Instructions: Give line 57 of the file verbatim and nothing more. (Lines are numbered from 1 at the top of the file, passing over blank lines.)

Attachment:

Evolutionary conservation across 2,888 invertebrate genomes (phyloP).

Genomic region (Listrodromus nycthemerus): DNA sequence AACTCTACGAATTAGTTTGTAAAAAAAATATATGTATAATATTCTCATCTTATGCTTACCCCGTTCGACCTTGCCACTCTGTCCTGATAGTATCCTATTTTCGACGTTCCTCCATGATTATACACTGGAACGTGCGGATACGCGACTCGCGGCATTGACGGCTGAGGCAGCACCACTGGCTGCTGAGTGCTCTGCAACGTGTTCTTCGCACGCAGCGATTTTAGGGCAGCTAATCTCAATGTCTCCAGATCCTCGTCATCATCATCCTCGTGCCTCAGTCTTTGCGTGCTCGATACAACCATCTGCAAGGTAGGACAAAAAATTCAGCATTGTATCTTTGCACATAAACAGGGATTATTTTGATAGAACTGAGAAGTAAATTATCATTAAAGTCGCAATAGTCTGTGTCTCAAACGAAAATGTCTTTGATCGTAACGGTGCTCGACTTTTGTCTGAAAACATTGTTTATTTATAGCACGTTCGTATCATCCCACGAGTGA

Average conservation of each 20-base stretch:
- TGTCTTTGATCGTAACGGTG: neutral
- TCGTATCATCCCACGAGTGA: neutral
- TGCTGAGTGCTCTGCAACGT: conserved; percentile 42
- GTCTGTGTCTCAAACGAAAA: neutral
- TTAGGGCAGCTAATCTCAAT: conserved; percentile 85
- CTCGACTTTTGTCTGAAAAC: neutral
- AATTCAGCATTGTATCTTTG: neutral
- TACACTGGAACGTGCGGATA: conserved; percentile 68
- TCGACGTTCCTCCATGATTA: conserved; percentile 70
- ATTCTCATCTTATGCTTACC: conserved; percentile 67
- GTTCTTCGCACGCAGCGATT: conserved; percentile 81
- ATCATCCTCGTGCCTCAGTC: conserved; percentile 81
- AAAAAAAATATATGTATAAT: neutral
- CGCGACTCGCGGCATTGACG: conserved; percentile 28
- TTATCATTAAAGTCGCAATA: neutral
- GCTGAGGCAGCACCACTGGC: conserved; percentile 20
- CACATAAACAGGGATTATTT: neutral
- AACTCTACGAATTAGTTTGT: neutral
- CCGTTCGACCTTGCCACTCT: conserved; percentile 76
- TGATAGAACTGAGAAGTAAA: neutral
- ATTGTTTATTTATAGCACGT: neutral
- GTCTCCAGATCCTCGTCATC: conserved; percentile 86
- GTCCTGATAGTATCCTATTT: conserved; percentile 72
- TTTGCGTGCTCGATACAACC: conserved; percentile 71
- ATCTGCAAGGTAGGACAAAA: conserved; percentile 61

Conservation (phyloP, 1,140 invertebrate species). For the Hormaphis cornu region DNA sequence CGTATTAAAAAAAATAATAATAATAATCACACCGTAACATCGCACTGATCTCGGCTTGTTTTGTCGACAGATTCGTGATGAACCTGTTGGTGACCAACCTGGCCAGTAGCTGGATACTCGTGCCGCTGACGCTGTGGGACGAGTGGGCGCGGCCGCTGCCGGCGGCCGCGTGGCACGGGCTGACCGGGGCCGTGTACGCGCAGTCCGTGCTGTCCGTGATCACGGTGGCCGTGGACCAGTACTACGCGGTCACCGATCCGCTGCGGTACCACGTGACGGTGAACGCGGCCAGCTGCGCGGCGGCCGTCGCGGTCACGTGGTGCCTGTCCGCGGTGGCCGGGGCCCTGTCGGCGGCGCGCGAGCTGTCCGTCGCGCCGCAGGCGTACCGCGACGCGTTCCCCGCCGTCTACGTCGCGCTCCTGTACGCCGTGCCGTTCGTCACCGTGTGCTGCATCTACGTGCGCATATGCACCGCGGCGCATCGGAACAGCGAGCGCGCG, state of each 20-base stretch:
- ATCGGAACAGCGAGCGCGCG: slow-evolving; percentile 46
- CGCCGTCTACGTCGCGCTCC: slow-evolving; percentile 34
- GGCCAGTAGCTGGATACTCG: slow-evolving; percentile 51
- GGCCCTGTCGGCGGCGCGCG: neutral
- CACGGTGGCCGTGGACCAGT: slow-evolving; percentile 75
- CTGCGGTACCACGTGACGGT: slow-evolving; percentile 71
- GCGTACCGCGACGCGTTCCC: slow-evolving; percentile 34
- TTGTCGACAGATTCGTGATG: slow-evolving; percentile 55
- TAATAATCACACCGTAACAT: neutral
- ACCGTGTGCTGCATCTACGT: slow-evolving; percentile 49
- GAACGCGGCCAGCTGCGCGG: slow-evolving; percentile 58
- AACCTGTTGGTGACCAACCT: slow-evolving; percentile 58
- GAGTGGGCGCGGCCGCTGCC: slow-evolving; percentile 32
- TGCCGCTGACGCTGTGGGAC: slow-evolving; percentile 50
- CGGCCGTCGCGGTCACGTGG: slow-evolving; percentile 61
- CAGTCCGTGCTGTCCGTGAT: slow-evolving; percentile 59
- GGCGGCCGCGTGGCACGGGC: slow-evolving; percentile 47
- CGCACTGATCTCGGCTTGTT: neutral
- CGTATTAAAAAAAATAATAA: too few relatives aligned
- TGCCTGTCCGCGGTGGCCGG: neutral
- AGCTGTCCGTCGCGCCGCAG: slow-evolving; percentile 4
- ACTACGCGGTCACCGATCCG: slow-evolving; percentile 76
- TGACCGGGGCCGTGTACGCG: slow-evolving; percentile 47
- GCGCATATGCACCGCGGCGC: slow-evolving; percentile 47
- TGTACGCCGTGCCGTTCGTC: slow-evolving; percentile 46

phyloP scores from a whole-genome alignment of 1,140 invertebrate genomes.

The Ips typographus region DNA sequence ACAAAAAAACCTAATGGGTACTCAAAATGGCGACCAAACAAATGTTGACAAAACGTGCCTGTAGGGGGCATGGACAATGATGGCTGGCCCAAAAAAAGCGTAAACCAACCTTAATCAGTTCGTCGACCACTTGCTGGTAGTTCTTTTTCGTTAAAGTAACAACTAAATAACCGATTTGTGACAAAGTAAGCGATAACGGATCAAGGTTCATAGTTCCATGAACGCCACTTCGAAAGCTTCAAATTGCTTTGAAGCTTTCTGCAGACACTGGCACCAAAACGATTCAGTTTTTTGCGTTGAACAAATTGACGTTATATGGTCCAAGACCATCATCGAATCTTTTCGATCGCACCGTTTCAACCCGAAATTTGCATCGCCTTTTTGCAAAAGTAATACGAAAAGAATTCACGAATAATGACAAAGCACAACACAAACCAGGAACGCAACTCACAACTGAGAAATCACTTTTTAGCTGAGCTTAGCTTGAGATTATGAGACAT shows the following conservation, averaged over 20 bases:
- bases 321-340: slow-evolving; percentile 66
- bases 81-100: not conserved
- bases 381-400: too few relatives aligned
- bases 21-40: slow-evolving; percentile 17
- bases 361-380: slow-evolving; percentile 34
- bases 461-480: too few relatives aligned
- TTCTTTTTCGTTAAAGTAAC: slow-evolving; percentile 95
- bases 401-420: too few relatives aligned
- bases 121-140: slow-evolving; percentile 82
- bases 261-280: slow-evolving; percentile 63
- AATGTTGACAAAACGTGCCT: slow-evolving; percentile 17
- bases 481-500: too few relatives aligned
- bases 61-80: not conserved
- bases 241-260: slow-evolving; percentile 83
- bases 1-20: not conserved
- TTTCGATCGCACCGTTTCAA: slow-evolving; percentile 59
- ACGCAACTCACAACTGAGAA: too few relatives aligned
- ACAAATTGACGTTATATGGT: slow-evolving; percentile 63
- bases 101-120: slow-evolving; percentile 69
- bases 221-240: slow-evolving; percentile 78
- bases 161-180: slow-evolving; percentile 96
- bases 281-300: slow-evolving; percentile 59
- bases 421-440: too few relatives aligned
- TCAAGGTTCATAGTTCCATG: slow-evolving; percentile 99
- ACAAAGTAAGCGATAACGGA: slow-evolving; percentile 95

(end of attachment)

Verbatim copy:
- bases 321-340: slow-evolving; percentile 66